Children of Lir (an Irish folk tale)
Once there was a great and mighty warrior, name of Lir, who believed himself worthy of the title of King, but his fate was not to be.
The Tuatha Dé Danann were blessed with four treasures, each brought to Inis Fáil from the four great cities of Murias, Gorias, Findias and Falias. From Falias, they brought the magical stone, Lia Fáil. It had the power to reveal the name of the true King. When it came the time for choosing, Lir presented himself before the stone. Lia Fáil resounded not upon the approach of Lir, but instead chose his rival, the greater of the two men, Bodb Dearg.
Lir, went with a heavy heart and parted company with new king’s men, not accepting Bodb’s authority. The king’s men wanted to go after him, but Bodb knew it was a fool’s errand, and held them back from attacking Lir’s house.
The months passed and the cycle of the seasons continued their passage through time. Lir was to later lose his wife to death’s fingers, and in being a good king, Bodb offered the hand of friendship to Lir, and invited him to feast within his court.
At the feast Bodb offered the gift of one of his three daughters. Lir accepted. He chose the elder of the three. He came to love both the inner and the outer beauty of his new wife. She bore him children, first a son and daughter, then later two sons, Fionnuala, Aodh, Fiachra and Conn. The couple loved their children dearly, and in each of them, Lir saw the beauty of his wife reflected.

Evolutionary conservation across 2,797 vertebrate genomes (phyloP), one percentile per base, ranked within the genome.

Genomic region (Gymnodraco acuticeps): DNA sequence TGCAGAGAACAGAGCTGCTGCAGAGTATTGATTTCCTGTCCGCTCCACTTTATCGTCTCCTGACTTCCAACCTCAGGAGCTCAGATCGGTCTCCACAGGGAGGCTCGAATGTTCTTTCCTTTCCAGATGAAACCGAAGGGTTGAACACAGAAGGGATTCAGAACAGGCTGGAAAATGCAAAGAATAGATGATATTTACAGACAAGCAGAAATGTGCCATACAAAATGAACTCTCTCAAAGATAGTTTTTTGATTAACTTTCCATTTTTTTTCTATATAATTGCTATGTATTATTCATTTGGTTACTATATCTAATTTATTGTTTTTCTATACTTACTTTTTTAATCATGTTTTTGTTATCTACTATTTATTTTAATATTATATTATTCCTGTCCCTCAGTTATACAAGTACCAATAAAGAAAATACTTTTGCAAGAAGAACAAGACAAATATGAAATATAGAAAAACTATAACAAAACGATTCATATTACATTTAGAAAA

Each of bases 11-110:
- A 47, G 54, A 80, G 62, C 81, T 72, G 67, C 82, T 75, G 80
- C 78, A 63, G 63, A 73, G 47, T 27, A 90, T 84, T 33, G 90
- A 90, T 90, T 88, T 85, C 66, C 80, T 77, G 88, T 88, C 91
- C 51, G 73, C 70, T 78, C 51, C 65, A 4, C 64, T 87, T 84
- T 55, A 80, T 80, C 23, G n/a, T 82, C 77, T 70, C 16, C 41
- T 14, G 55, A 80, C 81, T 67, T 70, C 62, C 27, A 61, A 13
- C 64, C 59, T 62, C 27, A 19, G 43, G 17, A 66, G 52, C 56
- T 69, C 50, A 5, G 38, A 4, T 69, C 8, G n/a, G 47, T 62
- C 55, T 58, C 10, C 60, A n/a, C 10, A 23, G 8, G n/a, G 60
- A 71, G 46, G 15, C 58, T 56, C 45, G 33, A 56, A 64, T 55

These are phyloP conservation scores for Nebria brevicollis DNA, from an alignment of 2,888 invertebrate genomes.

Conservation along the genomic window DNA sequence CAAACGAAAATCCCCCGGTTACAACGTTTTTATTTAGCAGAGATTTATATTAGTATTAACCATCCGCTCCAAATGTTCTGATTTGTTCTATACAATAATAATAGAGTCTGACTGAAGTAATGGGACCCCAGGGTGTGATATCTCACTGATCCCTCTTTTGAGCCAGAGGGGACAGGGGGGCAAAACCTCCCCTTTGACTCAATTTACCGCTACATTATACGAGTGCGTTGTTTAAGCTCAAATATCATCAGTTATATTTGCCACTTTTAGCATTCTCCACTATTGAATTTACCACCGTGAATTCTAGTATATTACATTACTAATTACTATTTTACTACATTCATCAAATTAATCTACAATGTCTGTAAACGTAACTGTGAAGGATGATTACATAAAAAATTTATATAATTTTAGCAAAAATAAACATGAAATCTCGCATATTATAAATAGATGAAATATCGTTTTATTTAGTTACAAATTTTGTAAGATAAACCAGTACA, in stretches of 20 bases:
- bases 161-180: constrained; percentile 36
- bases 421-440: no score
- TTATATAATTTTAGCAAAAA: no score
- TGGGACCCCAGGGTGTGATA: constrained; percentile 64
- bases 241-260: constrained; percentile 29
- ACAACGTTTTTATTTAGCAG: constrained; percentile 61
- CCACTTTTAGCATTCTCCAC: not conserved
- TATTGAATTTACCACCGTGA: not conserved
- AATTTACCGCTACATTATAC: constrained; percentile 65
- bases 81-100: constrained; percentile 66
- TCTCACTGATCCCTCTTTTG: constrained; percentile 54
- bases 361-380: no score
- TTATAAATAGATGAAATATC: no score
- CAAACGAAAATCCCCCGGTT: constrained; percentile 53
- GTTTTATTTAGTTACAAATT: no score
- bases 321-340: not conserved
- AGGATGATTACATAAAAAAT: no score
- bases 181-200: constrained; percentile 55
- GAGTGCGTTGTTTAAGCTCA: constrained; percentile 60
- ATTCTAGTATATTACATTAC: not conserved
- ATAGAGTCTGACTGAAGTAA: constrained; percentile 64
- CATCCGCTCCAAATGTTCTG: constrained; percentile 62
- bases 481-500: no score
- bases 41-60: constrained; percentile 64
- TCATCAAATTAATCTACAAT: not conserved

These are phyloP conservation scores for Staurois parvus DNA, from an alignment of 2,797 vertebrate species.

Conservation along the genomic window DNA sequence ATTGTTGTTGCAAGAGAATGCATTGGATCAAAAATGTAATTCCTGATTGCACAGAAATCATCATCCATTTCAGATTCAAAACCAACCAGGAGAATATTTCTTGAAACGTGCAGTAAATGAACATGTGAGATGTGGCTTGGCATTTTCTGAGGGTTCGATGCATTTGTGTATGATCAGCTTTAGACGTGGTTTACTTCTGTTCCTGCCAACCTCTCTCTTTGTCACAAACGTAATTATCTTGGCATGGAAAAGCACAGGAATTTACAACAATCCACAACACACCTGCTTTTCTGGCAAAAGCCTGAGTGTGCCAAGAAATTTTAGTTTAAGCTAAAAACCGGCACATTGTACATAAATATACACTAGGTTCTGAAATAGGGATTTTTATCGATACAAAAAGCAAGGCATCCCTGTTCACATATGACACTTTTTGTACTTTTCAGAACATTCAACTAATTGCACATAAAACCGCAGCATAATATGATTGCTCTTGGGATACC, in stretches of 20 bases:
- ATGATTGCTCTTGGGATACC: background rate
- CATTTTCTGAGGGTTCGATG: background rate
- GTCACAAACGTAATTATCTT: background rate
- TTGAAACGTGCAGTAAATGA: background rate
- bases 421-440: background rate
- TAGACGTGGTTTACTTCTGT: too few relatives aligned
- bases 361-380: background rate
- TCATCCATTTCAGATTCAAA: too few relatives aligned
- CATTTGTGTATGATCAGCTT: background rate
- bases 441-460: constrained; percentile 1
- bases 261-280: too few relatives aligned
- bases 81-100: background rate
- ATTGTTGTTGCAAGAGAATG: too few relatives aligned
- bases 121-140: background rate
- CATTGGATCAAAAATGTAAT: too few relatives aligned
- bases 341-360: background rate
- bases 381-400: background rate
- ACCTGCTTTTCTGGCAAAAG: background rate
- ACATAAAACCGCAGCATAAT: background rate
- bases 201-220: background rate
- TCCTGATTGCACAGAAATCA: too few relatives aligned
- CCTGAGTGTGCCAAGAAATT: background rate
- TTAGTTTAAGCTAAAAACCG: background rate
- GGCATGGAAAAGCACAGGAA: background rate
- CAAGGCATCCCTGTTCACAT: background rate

Lir was to bear yet another great grief; his wife died in childbirth. The loss weighed heavy also upon the heart of Bodb Dearg, but in friendship again, offered the second of his three daughters to Lir, to lie with him as his wife and care for her sister’s children. Her name was Aoife.
Lir, in caring deeply for his four children, never let them out of his sight and even in slumber he kept them within his sight. This great love was too much for Aoife to bear, and in her jealousy, she lured the four children to the dark lake.
There, Aoife planned to take the lives from each and every one of them. Her heart was dark, but yet, she had not the strength within her to do it. Instead she took up a druid’s wand and turned Fionnuala, Aodh, Fiachra and Conn into swans, cursing them to 300 years of feathered imprisonment. But with the curse, came three gifts: reason, speech and song.
Many a traveller has passed the shores of Lough Derravaragh and accepted the wisdom of the four swans who dwelled 300 years upon its waters. Many a fisher who cast his net in the Sea of Moyle has spoken of the stories told to him by the four swans who dwelled 300 years upon its waves and if you take a walk beside Irrus Domnann, you may still hear their plaintive song.
Irish legend retold by Safar Fiertze, 2015.
A response to Day 11 of the Writing 101 challenge, Blogging University: To pay attention to the length of sentences and mix it up a bit.